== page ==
The Center for Latin American Cultural Studies of the University of Chile sends out a call to students, scholars, and researchers to participate in VI Jornadas Caribeñistas [the VI Conference of Caribbeanists], to be held on November 26-28, 2014 at the School of Philosophy and Humanities of the University (in Santiago, Chile). The focus of the conference is the complex phenomenon of racism in Latin America and the Caribbean. The deadline for submissions of abstracts is August 14, 2014.
The conference will pay tribute to the bicentennial of the birth of Cuban writer Gertrudis Gómez de Avellaneda—author of the first Latin American abolitionist novel, Sab (1841)—and to Jamaican intellectual Stuart Hall, one of the key figures of cultural studies, who passed away last February.
Description: This conference proposes to reflect on the formation and racialized structuring of Latin American and Caribbean societies, a colonial heritage that has been perpetuated and, in turn, transformed into new contexts. The main consequence of this legacy has been racism, which far from disappearing, is transformed and nourished by new elements that permeate spaces, social relations, and involve all members of our societies. [. . .]
Various actors and social groups participated in the fight against all forms of exclusion arising from racism and colonialism in different periods, highlighting the central role of sectors of African and indigenous descent. Through accounts of their experiences, continuous exercises in memory, and historical, literary, sociological and anthropological investigations, they have challenged the idea that poverty and marginalization is a purely economic issue to highlight, instead, the close relationship between the capitalist thrust and racial hierarchies inherited from colonialism. In response, they have found a context that refuses to recognize the validity of both racism and colonialism, which have been situated by national histories in the past tense [but which persist in pernicious ways].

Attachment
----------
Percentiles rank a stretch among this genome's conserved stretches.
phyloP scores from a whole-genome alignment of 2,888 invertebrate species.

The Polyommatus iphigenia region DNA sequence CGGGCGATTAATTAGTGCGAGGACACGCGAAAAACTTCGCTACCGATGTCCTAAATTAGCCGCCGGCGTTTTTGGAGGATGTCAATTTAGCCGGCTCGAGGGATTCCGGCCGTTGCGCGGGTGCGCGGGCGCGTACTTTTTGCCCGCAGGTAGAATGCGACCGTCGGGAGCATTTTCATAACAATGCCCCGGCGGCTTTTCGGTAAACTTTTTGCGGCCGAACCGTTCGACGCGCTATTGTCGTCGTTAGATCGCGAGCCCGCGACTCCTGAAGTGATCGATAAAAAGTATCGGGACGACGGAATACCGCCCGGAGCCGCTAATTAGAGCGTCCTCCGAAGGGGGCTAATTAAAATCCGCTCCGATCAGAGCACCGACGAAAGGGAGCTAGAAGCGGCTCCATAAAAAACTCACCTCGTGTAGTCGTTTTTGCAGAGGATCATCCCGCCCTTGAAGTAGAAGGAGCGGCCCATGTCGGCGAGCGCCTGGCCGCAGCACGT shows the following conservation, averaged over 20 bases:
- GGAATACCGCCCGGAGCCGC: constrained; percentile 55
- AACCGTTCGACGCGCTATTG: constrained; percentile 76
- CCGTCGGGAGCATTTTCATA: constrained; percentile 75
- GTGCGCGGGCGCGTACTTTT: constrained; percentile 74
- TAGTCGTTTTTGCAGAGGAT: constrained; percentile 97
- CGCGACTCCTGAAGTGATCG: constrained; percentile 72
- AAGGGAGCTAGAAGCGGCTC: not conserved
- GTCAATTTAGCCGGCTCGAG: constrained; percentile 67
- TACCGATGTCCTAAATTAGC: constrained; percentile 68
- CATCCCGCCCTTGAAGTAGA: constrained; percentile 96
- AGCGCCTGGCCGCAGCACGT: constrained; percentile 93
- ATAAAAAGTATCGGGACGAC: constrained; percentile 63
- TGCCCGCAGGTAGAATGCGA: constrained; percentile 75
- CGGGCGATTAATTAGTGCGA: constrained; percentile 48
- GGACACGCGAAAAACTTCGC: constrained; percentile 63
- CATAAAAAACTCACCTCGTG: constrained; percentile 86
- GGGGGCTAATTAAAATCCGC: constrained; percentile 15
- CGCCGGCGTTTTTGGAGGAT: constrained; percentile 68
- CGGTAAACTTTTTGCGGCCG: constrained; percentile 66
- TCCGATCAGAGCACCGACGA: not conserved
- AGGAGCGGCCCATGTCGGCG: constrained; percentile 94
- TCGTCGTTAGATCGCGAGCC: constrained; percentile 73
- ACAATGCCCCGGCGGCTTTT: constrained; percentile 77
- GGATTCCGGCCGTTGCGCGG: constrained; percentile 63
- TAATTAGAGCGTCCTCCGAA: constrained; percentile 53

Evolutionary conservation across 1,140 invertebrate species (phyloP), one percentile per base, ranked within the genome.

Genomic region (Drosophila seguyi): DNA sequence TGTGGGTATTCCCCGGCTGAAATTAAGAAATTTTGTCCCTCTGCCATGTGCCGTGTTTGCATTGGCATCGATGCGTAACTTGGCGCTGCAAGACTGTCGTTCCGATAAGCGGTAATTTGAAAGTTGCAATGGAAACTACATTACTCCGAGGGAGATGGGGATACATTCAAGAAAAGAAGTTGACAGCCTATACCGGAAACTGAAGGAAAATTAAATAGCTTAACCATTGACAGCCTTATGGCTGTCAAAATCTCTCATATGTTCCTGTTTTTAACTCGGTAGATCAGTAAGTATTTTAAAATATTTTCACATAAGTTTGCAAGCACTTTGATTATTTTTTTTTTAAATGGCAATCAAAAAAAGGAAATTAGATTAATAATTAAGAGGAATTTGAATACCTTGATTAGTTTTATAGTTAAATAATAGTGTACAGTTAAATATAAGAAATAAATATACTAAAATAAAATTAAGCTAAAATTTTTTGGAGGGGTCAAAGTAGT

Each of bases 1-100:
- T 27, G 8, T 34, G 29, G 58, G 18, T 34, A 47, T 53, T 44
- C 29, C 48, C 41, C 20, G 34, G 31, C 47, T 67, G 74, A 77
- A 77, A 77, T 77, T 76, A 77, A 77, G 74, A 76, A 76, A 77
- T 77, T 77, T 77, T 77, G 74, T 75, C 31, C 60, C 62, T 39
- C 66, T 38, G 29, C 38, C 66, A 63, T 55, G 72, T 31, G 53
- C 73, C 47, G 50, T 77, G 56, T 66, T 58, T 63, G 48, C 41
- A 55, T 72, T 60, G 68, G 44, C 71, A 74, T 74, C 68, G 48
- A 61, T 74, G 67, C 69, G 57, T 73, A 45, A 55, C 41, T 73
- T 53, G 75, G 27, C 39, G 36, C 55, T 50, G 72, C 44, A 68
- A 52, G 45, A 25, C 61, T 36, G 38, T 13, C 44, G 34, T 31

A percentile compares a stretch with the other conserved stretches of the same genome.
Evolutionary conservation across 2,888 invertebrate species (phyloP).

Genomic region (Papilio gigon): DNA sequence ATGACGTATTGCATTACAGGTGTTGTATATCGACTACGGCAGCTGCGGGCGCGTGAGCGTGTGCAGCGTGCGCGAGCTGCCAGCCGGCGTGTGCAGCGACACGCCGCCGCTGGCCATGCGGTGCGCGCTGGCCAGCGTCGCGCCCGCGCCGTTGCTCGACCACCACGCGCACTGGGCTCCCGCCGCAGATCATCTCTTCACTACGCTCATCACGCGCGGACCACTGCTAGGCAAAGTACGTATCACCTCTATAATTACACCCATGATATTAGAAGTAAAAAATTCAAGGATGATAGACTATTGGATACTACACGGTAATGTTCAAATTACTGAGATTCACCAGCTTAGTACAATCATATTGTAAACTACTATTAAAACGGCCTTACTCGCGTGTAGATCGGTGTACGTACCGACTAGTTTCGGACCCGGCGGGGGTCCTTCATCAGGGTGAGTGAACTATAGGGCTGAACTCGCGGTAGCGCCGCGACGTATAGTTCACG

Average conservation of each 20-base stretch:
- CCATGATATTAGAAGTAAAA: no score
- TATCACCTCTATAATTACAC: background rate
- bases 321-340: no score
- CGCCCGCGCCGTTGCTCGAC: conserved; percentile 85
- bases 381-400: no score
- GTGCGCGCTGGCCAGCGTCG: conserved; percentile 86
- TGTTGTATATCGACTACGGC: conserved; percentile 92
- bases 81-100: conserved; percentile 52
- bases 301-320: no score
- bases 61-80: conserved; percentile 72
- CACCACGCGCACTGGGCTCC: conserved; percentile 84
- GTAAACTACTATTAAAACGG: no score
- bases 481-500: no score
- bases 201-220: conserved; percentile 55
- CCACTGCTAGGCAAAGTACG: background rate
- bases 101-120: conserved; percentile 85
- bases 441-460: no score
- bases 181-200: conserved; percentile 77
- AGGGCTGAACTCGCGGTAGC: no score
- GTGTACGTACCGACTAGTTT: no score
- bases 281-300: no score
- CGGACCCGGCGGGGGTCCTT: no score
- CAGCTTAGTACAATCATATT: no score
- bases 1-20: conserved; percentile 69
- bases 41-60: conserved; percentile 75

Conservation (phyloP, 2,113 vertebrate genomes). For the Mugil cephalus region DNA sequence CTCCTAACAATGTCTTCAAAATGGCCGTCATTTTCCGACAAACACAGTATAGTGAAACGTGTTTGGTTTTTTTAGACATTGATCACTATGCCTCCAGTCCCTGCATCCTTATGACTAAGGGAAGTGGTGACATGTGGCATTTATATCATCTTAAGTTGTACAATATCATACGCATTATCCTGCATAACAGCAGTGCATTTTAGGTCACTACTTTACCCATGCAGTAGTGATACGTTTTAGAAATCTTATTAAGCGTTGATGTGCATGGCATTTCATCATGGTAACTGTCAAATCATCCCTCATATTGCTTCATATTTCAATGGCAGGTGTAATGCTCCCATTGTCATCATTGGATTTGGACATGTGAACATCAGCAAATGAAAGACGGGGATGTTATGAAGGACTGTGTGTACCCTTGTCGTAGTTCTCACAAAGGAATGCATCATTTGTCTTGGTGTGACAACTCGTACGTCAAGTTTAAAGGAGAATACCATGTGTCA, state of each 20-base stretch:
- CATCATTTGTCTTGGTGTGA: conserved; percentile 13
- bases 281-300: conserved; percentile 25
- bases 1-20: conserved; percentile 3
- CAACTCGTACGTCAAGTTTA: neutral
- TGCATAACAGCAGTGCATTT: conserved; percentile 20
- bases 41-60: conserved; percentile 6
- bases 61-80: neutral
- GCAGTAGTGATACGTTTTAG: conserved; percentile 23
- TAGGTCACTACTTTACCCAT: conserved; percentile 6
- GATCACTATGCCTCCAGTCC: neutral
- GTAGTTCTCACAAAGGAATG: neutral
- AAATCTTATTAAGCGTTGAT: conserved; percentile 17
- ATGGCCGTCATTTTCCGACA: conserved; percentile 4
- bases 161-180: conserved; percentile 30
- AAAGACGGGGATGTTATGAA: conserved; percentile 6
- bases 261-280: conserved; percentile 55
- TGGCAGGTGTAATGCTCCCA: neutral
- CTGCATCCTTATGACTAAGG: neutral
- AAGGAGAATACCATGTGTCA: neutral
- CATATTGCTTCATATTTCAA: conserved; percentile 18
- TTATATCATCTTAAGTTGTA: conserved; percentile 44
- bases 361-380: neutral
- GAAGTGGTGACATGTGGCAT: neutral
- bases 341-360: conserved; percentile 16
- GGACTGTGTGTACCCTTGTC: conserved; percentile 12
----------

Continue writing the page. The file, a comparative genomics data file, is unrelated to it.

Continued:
In democratic and diverse societies (or, at least, in those aspiring to be) the fight against racism looms as a constant challenge that requires updated diagnoses and, above all, the willingness to advance proposals aimed at social transformation to eradicate these forms subordination. The shift towards a more just society with equal rights also presupposes a cultural change in social relations.
With this purpose the Sixth Caribbeanist Conference proposes the following suggested themes: conceptual debates: race, ethnicity and diasporas; discourse and representation of race and racism; African descendants, indigenous peoples, and the intellectual field; education, racism and decolonization; anticolonial thought and nation; writing and other representations of the experiences of racism; Négritude, negrismo, indigenismo, and indianismo.
Guidelines: Prospective participants should send an abstract of no more than 300 words by August 14, 2014, indicating title, full name, institutional affiliation (place of study and/or work), and contact email to firstname.lastname@example.org.
[Many thanks to Sophie Maríñez for bringing this item to our attention.]
For original call for papers, see http://www.filosofia.uchile.cl/noticias/102036/convocatoria-vi-jornadas-caribenistas